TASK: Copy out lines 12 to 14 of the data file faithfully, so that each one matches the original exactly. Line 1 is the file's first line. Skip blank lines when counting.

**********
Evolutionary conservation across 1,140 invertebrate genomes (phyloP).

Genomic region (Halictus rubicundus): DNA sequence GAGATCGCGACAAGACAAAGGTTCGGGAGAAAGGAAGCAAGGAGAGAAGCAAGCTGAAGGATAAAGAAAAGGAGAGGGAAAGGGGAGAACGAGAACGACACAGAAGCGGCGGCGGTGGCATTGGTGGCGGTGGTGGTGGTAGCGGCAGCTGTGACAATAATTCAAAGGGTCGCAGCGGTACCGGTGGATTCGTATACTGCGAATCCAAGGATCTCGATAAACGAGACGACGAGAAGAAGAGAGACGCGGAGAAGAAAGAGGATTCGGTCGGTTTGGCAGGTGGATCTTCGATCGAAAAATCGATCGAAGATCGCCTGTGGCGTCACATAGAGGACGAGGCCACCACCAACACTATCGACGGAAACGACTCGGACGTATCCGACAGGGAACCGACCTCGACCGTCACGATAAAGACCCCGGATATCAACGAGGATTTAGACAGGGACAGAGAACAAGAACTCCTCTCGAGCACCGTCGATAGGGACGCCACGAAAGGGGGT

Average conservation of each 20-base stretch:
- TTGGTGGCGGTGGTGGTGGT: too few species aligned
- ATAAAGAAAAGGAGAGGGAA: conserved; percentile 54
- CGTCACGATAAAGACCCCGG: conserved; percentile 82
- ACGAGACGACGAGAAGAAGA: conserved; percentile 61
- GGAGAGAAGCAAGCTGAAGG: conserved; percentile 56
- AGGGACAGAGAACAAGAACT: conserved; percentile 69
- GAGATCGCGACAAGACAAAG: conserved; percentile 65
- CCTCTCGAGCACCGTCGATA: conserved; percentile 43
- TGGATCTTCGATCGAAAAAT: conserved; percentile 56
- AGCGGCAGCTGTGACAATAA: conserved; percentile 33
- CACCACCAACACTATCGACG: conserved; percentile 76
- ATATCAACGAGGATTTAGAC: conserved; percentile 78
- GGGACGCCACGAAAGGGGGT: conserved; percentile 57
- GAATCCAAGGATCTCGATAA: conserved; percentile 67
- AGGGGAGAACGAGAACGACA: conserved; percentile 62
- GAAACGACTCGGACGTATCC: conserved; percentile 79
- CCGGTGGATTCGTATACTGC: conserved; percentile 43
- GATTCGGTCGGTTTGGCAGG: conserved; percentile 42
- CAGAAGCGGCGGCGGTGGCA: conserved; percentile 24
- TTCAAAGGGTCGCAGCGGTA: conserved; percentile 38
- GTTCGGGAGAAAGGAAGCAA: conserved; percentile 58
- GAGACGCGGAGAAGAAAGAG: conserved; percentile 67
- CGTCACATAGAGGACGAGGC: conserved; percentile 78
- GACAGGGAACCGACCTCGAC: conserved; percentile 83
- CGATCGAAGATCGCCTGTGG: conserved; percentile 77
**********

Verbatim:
- TGGATCTTCGATCGAAAAAT: conserved; percentile 56
- AGCGGCAGCTGTGACAATAA: conserved; percentile 33
- CACCACCAACACTATCGACG: conserved; percentile 76